President Joe Biden issued a statement late Saturday after he signed into law a stopgap measure to avert a government shutdown, saying, "we should never have been in this position in the first place."
Congress alone has the authority to approve government spending via annual appropriations bills. Twelve such bills are needed for each key federal department. Without renewed authorization, the spending power ends on Sept. 30, the close of the government's fiscal year.
Lawmakers had until Sept. 30 to pass either all 12 appropriations bills or a continuing resolution (CR). If they failed to do either, all nonessential government operations would have been suspended on Oct. 1.
The CR signed by President Biden on Saturday extends government funding at the current rate for 45 days—until Nov. 17—while 2024 budget negotiations play out.
'Should Never Have Been in This Position'If no deal had been in place before Sunday, federal workers would have faced furloughs, more than 2 million active-duty and reserve military troops would have had to work without pay, and various programs and services that Americans rely on would have begun to face shutdown disruptions.
The stopgap bill ends the threat of such disruptions for now, but lawmakers now have just six weeks to finalize the appropriations bills.
"This bill ensures that active-duty troops will continue to get paid, travelers will be spared airport delays, millions of women and children will continue to have access to vital nutrition assistance, and so much more. This is good news for the American people," President Biden said, adding: "But I want to be clear: we should never have been in this position in the first place."
McCarthy-Biden DealIn June, following a prolonged impasse, Mr. McCarthy and President Biden had reached an agreement to suspend the nation’s $31.4 trillion borrowing cap and keep spending levels relatively flat through Jan. 1, 2025.
These fiscally conservative Republicans had spoken out against passing a CR, arguing that a temporary government shutdown should be leveraged to benefit Republican priorities. They believe that any CR would inevitably lead to additional delays in creating a full-year spending plan, which would result in the necessity of a last-minute catchall bill presented for an up-or-down vote—with no time to debate or offer amendments.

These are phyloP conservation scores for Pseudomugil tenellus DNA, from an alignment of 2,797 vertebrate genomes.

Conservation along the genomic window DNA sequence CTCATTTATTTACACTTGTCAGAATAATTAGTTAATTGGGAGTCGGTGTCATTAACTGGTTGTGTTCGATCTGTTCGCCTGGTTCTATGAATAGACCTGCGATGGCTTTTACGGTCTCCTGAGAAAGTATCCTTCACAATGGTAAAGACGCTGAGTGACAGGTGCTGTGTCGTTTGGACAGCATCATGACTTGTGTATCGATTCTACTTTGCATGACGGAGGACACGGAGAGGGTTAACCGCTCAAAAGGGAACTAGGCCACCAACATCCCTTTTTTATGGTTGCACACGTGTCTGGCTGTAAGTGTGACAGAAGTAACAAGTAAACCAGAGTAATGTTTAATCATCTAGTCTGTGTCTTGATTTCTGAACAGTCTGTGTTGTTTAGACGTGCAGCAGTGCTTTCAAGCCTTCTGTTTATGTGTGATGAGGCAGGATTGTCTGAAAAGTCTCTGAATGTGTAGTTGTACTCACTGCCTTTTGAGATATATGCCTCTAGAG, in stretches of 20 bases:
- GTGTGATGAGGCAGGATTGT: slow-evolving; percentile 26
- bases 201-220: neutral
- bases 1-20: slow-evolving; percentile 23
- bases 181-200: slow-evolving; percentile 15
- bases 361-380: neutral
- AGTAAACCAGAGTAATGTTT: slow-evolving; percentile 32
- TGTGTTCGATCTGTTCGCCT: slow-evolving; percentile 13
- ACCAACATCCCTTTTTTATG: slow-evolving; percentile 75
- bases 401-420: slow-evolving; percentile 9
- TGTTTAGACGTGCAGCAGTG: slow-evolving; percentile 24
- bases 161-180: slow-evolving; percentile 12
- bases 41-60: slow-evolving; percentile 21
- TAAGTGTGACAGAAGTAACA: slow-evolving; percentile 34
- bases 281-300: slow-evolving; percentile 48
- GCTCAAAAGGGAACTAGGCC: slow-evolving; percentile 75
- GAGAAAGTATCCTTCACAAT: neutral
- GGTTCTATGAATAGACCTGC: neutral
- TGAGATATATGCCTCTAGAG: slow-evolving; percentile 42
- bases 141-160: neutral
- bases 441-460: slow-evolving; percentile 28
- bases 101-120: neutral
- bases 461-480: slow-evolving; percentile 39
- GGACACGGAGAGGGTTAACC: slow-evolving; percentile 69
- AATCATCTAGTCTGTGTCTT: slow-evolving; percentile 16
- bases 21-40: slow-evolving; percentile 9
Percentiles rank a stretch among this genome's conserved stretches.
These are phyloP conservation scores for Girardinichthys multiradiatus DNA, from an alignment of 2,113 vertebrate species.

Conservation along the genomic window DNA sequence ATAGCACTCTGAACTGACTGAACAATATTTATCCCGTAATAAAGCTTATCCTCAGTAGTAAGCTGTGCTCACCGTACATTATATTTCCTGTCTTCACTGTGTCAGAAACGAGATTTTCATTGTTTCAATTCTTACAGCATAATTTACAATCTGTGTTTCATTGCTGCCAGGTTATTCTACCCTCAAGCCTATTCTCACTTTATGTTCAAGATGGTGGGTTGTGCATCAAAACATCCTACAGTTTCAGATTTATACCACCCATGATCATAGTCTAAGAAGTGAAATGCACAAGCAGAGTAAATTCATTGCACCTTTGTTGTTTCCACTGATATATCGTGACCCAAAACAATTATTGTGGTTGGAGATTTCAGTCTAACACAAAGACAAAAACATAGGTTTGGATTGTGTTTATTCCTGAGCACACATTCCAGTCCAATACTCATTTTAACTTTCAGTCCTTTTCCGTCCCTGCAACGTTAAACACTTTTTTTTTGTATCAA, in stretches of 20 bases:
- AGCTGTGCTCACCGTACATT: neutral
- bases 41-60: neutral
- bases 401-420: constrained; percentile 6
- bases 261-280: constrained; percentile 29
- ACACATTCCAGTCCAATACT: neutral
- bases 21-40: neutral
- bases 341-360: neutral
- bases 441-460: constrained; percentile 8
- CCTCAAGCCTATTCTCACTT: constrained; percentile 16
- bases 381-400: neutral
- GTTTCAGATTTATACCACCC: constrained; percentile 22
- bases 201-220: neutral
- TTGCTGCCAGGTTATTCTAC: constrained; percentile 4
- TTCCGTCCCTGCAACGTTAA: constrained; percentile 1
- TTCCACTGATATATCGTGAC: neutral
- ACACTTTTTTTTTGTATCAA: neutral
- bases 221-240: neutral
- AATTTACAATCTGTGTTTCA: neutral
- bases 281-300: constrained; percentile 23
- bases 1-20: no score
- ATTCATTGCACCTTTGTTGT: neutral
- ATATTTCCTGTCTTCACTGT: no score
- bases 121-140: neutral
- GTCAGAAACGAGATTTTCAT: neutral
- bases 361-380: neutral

A total of 21 more fiscally conservative Republicans had, on Friday, joined Democrats in blocking a CR preferred by other Republicans.
That stopgap bill extended funding for only 31 days, but it contained 8 percent in cuts to non-defense discretionary spending, and a package of immigration and border restrictions.
But the 21 GOP holdouts insisted that their party should instead focus on completing the appropriations process, even if that meant a temporary suspension of non-essential government services.
The CR passed on Saturday includes neither spending cuts nor border security measures.
"Would I have wanted the bill we put on the floor yesterday that would secure our border and cut wasteful spending? Yes, I did," Mr. McCarthy told reporters shortly after the House vote on Saturday. "But I had some members in our own conference that wouldn't vote for that.
“At the end of the day, we kept the government open, kept paying our troops to finish the job we have to get done,” he added.
Mr. McCarthy had delayed bringing any CR to the House until Friday, hoping to convince holdouts that the House would continue working diligently on passing conservative appropriations bills.
Ukraine FundingPresident Biden noted in his statement on Saturday that there is no new funding for Ukraine in the CR he signed on Saturday.
"While the [House] Speaker and the overwhelming majority of Congress have been steadfast in their support for Ukraine, there is no new funding in this agreement to continue that support," the president said. He added that the United States "cannot under any circumstance allow American support for Ukraine to be interrupted," and that he expected that Mr. McCarthy to "keep his commitment to the people of Ukraine and secure passage of the support needed to help Ukraine at this critical moment."
The lack of extra funding for the Ukraine war effort in the House version of the stopgap bill threatened its passage through Congress, but senators ultimately decided that financial assistance for Ukraine could be addressed in separate legislation.